The picture below shows the family tree of these blood cells. All of them come from the haematopoietic stem cells (haematopoietic means blood forming). The stem cells will multiply and become more specialised as they develop down the branches of the tree.
Source – wikipedia creative commons
There are two big families within the blood cells. The myeloid cells on the left of the picture and the lymphoid cells on the right.
Blood cancer can develop from any of these cells at different stages of their development and this is reflected in the name given to the cancer. The most well known are the leukaemias which affect cells from both groups that are developing in the bone marrow, and lymphomas that affect lymphocytes, the T-cells, B-cells and NK(natural killer) cells in the lymph nodes.
The lymphatic system
Lymphoma is sometimes called lymphatic cancer as it affects cells that are found in the lymphatic system. The Lymphatic system is a network of tubes (vessels), tissues and organs that connect with your blood circulation at veins near your collarbone. Its job is to collect excess fluid from your tissues and return it to your bloodstream, transporting large molecules from digestion and most importantly here, it is a major part of your immune system.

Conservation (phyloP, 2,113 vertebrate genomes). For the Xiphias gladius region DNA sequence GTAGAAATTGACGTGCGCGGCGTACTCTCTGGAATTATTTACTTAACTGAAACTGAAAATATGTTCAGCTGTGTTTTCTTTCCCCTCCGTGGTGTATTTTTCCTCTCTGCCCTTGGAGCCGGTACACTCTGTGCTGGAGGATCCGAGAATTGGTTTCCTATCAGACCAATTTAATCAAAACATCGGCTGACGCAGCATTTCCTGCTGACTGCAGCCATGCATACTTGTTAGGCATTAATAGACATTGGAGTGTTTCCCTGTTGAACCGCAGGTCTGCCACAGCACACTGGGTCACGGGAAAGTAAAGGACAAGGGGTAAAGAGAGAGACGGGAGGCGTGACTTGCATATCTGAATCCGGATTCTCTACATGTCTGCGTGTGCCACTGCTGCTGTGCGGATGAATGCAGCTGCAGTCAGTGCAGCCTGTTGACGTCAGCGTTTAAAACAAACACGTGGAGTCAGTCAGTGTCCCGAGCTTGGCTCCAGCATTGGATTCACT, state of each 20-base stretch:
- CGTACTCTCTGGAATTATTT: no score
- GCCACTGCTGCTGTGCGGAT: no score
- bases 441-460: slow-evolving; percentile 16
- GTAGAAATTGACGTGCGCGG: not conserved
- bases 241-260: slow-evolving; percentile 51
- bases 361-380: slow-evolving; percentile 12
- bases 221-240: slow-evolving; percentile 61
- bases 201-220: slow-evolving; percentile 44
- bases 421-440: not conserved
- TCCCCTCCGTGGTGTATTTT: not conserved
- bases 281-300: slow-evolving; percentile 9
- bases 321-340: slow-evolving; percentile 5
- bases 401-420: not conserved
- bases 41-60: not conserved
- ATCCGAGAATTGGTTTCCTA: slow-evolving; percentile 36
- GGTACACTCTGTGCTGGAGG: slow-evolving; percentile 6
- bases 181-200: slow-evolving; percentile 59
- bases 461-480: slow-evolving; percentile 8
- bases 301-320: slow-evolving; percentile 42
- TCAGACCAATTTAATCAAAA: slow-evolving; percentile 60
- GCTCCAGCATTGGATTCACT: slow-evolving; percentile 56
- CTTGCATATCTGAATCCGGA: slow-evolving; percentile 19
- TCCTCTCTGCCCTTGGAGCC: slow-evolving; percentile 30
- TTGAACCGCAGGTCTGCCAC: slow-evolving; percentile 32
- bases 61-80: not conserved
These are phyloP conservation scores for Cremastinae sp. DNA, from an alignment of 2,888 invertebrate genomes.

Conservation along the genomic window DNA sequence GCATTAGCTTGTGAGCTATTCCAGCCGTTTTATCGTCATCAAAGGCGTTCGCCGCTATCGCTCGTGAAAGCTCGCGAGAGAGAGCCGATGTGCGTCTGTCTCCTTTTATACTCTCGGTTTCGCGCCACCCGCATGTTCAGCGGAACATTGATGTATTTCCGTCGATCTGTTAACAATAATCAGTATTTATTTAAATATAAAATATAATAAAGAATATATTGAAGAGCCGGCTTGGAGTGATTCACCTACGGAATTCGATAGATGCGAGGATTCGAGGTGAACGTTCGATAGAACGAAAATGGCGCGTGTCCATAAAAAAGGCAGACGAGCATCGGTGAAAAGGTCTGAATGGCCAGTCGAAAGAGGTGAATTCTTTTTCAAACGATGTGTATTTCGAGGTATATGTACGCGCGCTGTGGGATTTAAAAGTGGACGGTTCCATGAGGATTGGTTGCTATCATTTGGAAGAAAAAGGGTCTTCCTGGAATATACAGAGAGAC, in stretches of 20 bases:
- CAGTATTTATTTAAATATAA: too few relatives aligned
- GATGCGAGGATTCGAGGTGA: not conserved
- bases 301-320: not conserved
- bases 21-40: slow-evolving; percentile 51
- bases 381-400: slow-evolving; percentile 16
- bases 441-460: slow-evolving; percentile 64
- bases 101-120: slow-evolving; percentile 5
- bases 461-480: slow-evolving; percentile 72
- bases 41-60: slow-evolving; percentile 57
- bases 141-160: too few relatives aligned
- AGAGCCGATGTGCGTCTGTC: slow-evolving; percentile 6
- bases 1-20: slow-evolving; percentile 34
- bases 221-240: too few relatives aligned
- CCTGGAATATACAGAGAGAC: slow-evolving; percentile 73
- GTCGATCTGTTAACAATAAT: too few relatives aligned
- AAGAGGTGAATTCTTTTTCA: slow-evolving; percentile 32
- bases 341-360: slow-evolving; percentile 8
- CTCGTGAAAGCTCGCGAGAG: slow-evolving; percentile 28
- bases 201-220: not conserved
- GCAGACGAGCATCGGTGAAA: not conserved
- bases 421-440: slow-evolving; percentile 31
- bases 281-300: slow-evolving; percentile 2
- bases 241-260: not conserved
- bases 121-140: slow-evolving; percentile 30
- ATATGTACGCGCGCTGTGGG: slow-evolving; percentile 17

The lymphatic system includes your bone marrow, where immune cells first develop from stem cells, your spleen, where blood is filtered and red and white blood cells are stored, and about 600 lymph nodes which are where white blood cells are stored until they are needed. Lymph nodes are bean shaped objects, often found in chains throughout the body. The diagram below shows a simplified picture of the lymphatic system, with clusters of lymph nodes and some of the important organs.
Source – CRUK / Wikimedia commons
We can feel lymph nodes close to the surface, such as the neck or armpit, especially when we have an infection and they swell as they fill with extra white blood cells that are preparing to remove the invading organism from your body. They will also swell when they fill with the cells produced by the uncontrolled cell division of a lymphoma.
Symptoms of lymphoma
Swollen lymph nodes are the most common symptom of lymphoma, they are not usually painful unless they are pressing against a nerve or organ. This is more likely when the lymph node affected is deeper in the body.